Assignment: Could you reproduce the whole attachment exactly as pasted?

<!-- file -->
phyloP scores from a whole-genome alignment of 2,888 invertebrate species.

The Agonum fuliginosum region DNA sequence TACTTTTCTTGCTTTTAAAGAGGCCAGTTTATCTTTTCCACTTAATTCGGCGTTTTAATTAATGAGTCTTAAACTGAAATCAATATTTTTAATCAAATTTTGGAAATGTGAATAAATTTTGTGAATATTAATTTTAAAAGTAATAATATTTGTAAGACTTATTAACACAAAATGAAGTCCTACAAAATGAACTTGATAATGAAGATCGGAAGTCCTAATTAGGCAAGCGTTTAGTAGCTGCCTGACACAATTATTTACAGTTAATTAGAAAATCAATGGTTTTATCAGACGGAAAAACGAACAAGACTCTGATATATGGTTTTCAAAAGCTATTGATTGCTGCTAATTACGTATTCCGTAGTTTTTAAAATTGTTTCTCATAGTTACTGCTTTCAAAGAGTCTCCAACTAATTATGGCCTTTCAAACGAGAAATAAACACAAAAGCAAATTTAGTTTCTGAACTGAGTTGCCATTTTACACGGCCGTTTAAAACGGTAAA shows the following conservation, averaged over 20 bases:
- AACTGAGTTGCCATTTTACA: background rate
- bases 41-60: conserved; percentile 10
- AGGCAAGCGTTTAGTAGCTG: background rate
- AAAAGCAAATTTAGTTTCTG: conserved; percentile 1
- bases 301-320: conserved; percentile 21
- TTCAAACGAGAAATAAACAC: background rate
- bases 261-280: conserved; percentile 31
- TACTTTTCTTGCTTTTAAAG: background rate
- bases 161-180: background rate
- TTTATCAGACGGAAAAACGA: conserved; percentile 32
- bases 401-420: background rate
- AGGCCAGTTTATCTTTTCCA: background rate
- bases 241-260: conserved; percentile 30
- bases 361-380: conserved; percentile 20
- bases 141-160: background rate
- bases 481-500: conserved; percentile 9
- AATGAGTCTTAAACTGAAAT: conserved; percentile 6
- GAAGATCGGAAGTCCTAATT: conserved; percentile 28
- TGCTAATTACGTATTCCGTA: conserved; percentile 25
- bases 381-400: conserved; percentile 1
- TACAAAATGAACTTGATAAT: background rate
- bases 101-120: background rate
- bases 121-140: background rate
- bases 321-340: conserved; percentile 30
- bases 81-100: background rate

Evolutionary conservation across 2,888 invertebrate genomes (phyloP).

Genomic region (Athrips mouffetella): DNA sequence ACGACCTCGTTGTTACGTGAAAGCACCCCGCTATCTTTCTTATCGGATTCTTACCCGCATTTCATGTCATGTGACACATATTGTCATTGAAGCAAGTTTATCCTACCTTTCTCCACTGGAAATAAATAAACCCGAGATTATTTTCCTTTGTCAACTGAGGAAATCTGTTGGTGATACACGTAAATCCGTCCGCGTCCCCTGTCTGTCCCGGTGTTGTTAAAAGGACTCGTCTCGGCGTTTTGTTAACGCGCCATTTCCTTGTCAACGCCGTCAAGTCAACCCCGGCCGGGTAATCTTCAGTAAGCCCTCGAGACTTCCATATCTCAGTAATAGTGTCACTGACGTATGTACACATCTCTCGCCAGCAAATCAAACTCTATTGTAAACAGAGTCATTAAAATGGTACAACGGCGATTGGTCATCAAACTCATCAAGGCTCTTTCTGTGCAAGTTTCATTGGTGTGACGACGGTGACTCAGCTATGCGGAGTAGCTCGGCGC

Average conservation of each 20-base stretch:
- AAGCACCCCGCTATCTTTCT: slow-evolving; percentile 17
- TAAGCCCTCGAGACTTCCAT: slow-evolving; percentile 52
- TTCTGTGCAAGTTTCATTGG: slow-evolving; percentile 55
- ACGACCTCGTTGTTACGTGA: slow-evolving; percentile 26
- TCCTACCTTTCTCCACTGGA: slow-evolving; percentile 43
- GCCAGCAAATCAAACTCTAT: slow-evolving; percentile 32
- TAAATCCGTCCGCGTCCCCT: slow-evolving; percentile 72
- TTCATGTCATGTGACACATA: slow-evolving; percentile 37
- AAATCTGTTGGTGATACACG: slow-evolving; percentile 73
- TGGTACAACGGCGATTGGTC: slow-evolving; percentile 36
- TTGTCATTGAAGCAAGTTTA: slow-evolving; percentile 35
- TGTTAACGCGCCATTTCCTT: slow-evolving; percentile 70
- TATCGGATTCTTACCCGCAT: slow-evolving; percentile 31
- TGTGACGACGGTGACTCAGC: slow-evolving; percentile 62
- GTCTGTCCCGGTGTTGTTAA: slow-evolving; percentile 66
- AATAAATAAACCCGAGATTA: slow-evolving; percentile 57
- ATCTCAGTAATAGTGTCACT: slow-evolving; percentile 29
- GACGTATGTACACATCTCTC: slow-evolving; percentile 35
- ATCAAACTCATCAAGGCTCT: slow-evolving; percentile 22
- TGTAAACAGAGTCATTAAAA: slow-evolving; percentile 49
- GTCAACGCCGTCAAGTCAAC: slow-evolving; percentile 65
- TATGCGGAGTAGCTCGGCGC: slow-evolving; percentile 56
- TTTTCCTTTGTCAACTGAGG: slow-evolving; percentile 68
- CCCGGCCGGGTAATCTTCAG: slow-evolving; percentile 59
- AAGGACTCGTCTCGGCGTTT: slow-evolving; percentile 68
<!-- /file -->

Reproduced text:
phyloP scores from a whole-genome alignment of 2,888 invertebrate species.

The Agonum fuliginosum region DNA sequence TACTTTTCTTGCTTTTAAAGAGGCCAGTTTATCTTTTCCACTTAATTCGGCGTTTTAATTAATGAGTCTTAAACTGAAATCAATATTTTTAATCAAATTTTGGAAATGTGAATAAATTTTGTGAATATTAATTTTAAAAGTAATAATATTTGTAAGACTTATTAACACAAAATGAAGTCCTACAAAATGAACTTGATAATGAAGATCGGAAGTCCTAATTAGGCAAGCGTTTAGTAGCTGCCTGACACAATTATTTACAGTTAATTAGAAAATCAATGGTTTTATCAGACGGAAAAACGAACAAGACTCTGATATATGGTTTTCAAAAGCTATTGATTGCTGCTAATTACGTATTCCGTAGTTTTTAAAATTGTTTCTCATAGTTACTGCTTTCAAAGAGTCTCCAACTAATTATGGCCTTTCAAACGAGAAATAAACACAAAAGCAAATTTAGTTTCTGAACTGAGTTGCCATTTTACACGGCCGTTTAAAACGGTAAA shows the following conservation, averaged over 20 bases:
- AACTGAGTTGCCATTTTACA: background rate
- bases 41-60: conserved; percentile 10
- AGGCAAGCGTTTAGTAGCTG: background rate
- AAAAGCAAATTTAGTTTCTG: conserved; percentile 1
- bases 301-320: conserved; percentile 21
- TTCAAACGAGAAATAAACAC: background rate
- bases 261-280: conserved; percentile 31
- TACTTTTCTTGCTTTTAAAG: background rate
- bases 161-180: background rate
- TTTATCAGACGGAAAAACGA: conserved; percentile 32
- bases 401-420: background rate
- AGGCCAGTTTATCTTTTCCA: background rate
- bases 241-260: conserved; percentile 30
- bases 361-380: conserved; percentile 20
- bases 141-160: background rate
- bases 481-500: conserved; percentile 9
- AATGAGTCTTAAACTGAAAT: conserved; percentile 6
- GAAGATCGGAAGTCCTAATT: conserved; percentile 28
- TGCTAATTACGTATTCCGTA: conserved; percentile 25
- bases 381-400: conserved; percentile 1
- TACAAAATGAACTTGATAAT: background rate
- bases 101-120: background rate
- bases 121-140: background rate
- bases 321-340: conserved; percentile 30
- bases 81-100: background rate

Evolutionary conservation across 2,888 invertebrate genomes (phyloP).

Genomic region (Athrips mouffetella): DNA sequence ACGACCTCGTTGTTACGTGAAAGCACCCCGCTATCTTTCTTATCGGATTCTTACCCGCATTTCATGTCATGTGACACATATTGTCATTGAAGCAAGTTTATCCTACCTTTCTCCACTGGAAATAAATAAACCCGAGATTATTTTCCTTTGTCAACTGAGGAAATCTGTTGGTGATACACGTAAATCCGTCCGCGTCCCCTGTCTGTCCCGGTGTTGTTAAAAGGACTCGTCTCGGCGTTTTGTTAACGCGCCATTTCCTTGTCAACGCCGTCAAGTCAACCCCGGCCGGGTAATCTTCAGTAAGCCCTCGAGACTTCCATATCTCAGTAATAGTGTCACTGACGTATGTACACATCTCTCGCCAGCAAATCAAACTCTATTGTAAACAGAGTCATTAAAATGGTACAACGGCGATTGGTCATCAAACTCATCAAGGCTCTTTCTGTGCAAGTTTCATTGGTGTGACGACGGTGACTCAGCTATGCGGAGTAGCTCGGCGC

Average conservation of each 20-base stretch:
- AAGCACCCCGCTATCTTTCT: slow-evolving; percentile 17
- TAAGCCCTCGAGACTTCCAT: slow-evolving; percentile 52
- TTCTGTGCAAGTTTCATTGG: slow-evolving; percentile 55
- ACGACCTCGTTGTTACGTGA: slow-evolving; percentile 26
- TCCTACCTTTCTCCACTGGA: slow-evolving; percentile 43
- GCCAGCAAATCAAACTCTAT: slow-evolving; percentile 32
- TAAATCCGTCCGCGTCCCCT: slow-evolving; percentile 72
- TTCATGTCATGTGACACATA: slow-evolving; percentile 37
- AAATCTGTTGGTGATACACG: slow-evolving; percentile 73
- TGGTACAACGGCGATTGGTC: slow-evolving; percentile 36
- TTGTCATTGAAGCAAGTTTA: slow-evolving; percentile 35
- TGTTAACGCGCCATTTCCTT: slow-evolving; percentile 70
- TATCGGATTCTTACCCGCAT: slow-evolving; percentile 31
- TGTGACGACGGTGACTCAGC: slow-evolving; percentile 62
- GTCTGTCCCGGTGTTGTTAA: slow-evolving; percentile 66
- AATAAATAAACCCGAGATTA: slow-evolving; percentile 57
- ATCTCAGTAATAGTGTCACT: slow-evolving; percentile 29
- GACGTATGTACACATCTCTC: slow-evolving; percentile 35
- ATCAAACTCATCAAGGCTCT: slow-evolving; percentile 22
- TGTAAACAGAGTCATTAAAA: slow-evolving; percentile 49
- GTCAACGCCGTCAAGTCAAC: slow-evolving; percentile 65
- TATGCGGAGTAGCTCGGCGC: slow-evolving; percentile 56
- TTTTCCTTTGTCAACTGAGG: slow-evolving; percentile 68
- CCCGGCCGGGTAATCTTCAG: slow-evolving; percentile 59
- AAGGACTCGTCTCGGCGTTT: slow-evolving; percentile 68